Towards the end of last year, CyberSource commissioned an independent survey of senior executives in a range of organisations in France, Spain and the UK, and one of the things we explored was their growth ambitions for 2014. We found that 86 per cent are planning to increase their focus on expanding eCommerce into new markets. No other plans — including investing in mCommerce, harnessing big data, optimising business operations and improving the user experience — scored more highly as a growth priority.
No Easy Formula
One of the challenges of expansion initiatives is choosing the right markets, and there’s no easy formula for doing so. For any potential country, you need to understand the maturity of the eCommerce market for your goods and services; its delivery infrastructure; the competitive landscape; the political, legal and economic factors that affect the country’s risk profile; and the likely impact of local norms on everything from marketing and sales to fulfilment and customer service.
With so much to consider and plan for, it can be easy to overlook payment management. This can be costly; even those with experience in eCommerce expansion may find their plans potentially derailed by an unforeseen payment-related issue in the next country they target. While I’d certainly never argue that adapting to the unique payment landscape of a new country is the only or most important critical success factor for eCommerce expansion, it is critical, with a direct effect on:
- Customer reach and sales conversion
- Time to revenue
- Cost of expansion
Let’s look at each in turn.
Don’t falter at the last stage
Imagine you’ve done everything right in targeting a new country: everything is in place, and customers are flocking to your localised site and filling their carts.
But when they get to the checkout page, they change their minds. You only take credit cards, and although they do have one, the card spending limit is low and its interest rate is high, and usually they buy online through interest-free instalments — a payment option you don’t offer. Or they don’t change their minds, but their transactions are routinely rejected by your fraud screening process because the card they’re using has been used by someone else.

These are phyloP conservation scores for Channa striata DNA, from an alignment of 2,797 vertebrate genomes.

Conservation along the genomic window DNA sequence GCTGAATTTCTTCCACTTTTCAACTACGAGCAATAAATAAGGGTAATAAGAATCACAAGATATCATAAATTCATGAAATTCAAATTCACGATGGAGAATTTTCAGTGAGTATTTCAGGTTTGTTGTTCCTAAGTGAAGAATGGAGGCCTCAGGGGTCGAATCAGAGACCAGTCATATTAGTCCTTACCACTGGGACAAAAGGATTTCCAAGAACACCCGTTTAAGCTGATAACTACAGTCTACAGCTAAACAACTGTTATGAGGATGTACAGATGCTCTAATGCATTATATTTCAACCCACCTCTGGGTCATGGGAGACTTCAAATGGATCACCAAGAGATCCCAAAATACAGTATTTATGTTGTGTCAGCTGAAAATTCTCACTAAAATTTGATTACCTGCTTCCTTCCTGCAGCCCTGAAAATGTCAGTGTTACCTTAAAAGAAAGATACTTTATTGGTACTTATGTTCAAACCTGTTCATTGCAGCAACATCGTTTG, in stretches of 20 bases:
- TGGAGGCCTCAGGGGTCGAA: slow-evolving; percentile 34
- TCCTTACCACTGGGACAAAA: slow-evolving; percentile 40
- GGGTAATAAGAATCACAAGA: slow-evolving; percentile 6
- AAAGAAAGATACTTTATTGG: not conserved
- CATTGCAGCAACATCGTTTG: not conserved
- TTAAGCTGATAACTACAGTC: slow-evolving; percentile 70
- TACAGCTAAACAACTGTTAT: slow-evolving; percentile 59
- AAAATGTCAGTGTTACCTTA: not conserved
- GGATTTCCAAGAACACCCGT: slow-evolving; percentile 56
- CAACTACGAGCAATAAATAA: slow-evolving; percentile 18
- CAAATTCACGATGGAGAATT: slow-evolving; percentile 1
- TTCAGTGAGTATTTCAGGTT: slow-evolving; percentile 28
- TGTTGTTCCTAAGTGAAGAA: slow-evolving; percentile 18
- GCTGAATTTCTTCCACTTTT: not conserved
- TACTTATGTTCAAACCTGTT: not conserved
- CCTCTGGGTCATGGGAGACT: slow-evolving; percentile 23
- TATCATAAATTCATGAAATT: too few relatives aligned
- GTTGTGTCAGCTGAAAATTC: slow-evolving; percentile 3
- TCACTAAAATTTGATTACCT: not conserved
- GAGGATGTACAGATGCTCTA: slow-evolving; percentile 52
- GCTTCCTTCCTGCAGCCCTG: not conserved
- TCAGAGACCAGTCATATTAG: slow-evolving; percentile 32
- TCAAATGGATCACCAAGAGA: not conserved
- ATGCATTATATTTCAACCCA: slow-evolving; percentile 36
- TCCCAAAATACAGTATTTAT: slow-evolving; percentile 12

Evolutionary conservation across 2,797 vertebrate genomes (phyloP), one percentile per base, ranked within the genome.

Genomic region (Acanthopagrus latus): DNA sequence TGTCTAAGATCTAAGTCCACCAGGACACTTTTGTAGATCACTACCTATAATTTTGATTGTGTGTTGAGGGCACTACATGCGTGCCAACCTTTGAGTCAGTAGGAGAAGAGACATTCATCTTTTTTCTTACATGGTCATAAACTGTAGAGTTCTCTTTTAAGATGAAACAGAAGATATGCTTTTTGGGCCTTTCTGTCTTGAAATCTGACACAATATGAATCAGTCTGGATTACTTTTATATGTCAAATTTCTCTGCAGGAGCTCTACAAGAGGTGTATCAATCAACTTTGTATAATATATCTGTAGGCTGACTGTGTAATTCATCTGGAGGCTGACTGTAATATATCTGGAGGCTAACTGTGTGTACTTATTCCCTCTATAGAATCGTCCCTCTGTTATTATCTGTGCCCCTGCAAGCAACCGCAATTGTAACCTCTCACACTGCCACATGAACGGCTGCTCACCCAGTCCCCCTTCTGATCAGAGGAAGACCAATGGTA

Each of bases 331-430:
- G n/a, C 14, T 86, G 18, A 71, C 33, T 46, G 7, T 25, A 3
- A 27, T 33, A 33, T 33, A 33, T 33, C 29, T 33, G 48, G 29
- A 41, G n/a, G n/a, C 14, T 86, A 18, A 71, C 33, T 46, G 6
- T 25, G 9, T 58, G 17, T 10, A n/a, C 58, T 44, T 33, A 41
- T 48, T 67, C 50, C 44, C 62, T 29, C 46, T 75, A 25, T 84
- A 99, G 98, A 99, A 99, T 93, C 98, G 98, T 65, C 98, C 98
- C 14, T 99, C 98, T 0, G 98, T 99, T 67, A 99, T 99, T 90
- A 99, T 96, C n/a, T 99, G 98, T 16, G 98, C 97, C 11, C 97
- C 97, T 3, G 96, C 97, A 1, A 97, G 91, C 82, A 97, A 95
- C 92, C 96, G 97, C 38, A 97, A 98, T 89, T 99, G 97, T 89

These aren’t theoretical examples; instalment payments are common in Brazil and Mexico, while in India it’s common for families to share a card.
Most of the businesses we talk to are at least generally aware that different countries have different payment preferences. But, as the sharing of cards in India illustrates, differences usually go deeper than preferred payment methods.
From a sales conversion perspective, behaviour that affects fraud management is at least as important as differences in payment method preferences, and usually less obvious. Minimising chargebacks without blocking genuine orders in a new market calls for a fraud management strategy combining very specific local knowledge and fraud management expertise. Every business needs a plan for setting up an informed fraud management strategy from day one in any new market, or it runs the risk of high fraud costs or lost sales at a time when it can least afford either.
Can you afford delays?
Time to revenue in a new market depends directly on how quickly you can establish payment processing capability there. Cross-border transactions attract higher fees, and sometimes higher rejection rates from issuing banks, so you may prefer to establish a relationship with a local acquirer or payment processor.
It can take time to establish local processing connectivity, unless you take advantage of an existing connection offered by a payment service provider. Companies have told us of having to wait six months or mor